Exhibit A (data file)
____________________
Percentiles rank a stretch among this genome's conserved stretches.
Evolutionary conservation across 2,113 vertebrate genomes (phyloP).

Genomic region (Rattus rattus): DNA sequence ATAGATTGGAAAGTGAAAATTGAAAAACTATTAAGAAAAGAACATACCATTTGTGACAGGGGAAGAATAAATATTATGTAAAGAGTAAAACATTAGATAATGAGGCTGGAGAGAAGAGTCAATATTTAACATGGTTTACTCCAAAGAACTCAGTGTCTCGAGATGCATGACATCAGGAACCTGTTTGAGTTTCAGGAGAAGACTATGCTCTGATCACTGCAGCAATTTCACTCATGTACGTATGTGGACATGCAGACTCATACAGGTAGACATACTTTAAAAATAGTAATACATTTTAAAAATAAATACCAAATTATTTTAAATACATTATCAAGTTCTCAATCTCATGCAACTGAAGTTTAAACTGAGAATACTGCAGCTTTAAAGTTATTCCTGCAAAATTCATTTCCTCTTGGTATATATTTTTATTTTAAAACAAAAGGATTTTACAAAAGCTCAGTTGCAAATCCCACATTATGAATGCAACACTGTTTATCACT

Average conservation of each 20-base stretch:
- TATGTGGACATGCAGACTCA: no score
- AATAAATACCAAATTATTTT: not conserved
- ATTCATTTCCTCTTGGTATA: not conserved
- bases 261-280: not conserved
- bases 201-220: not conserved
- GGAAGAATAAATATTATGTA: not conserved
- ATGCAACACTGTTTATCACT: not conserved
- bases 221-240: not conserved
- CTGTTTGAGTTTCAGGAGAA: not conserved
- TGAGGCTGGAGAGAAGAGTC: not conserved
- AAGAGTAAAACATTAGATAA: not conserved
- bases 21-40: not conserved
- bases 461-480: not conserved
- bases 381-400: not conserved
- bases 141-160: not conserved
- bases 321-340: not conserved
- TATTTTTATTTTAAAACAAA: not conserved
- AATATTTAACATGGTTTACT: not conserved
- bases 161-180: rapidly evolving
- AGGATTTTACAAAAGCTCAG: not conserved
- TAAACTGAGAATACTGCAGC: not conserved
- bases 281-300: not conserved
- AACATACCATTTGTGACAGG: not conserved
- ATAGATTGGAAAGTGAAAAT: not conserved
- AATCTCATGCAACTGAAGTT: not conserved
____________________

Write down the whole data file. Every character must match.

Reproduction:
Percentiles rank a stretch among this genome's conserved stretches.
Evolutionary conservation across 2,113 vertebrate genomes (phyloP).

Genomic region (Rattus rattus): DNA sequence ATAGATTGGAAAGTGAAAATTGAAAAACTATTAAGAAAAGAACATACCATTTGTGACAGGGGAAGAATAAATATTATGTAAAGAGTAAAACATTAGATAATGAGGCTGGAGAGAAGAGTCAATATTTAACATGGTTTACTCCAAAGAACTCAGTGTCTCGAGATGCATGACATCAGGAACCTGTTTGAGTTTCAGGAGAAGACTATGCTCTGATCACTGCAGCAATTTCACTCATGTACGTATGTGGACATGCAGACTCATACAGGTAGACATACTTTAAAAATAGTAATACATTTTAAAAATAAATACCAAATTATTTTAAATACATTATCAAGTTCTCAATCTCATGCAACTGAAGTTTAAACTGAGAATACTGCAGCTTTAAAGTTATTCCTGCAAAATTCATTTCCTCTTGGTATATATTTTTATTTTAAAACAAAAGGATTTTACAAAAGCTCAGTTGCAAATCCCACATTATGAATGCAACACTGTTTATCACT

Average conservation of each 20-base stretch:
- TATGTGGACATGCAGACTCA: no score
- AATAAATACCAAATTATTTT: not conserved
- ATTCATTTCCTCTTGGTATA: not conserved
- bases 261-280: not conserved
- bases 201-220: not conserved
- GGAAGAATAAATATTATGTA: not conserved
- ATGCAACACTGTTTATCACT: not conserved
- bases 221-240: not conserved
- CTGTTTGAGTTTCAGGAGAA: not conserved
- TGAGGCTGGAGAGAAGAGTC: not conserved
- AAGAGTAAAACATTAGATAA: not conserved
- bases 21-40: not conserved
- bases 461-480: not conserved
- bases 381-400: not conserved
- bases 141-160: not conserved
- bases 321-340: not conserved
- TATTTTTATTTTAAAACAAA: not conserved
- AATATTTAACATGGTTTACT: not conserved
- bases 161-180: rapidly evolving
- AGGATTTTACAAAAGCTCAG: not conserved
- TAAACTGAGAATACTGCAGC: not conserved
- bases 281-300: not conserved
- AACATACCATTTGTGACAGG: not conserved
- ATAGATTGGAAAGTGAAAAT: not conserved
- AATCTCATGCAACTGAAGTT: not conserved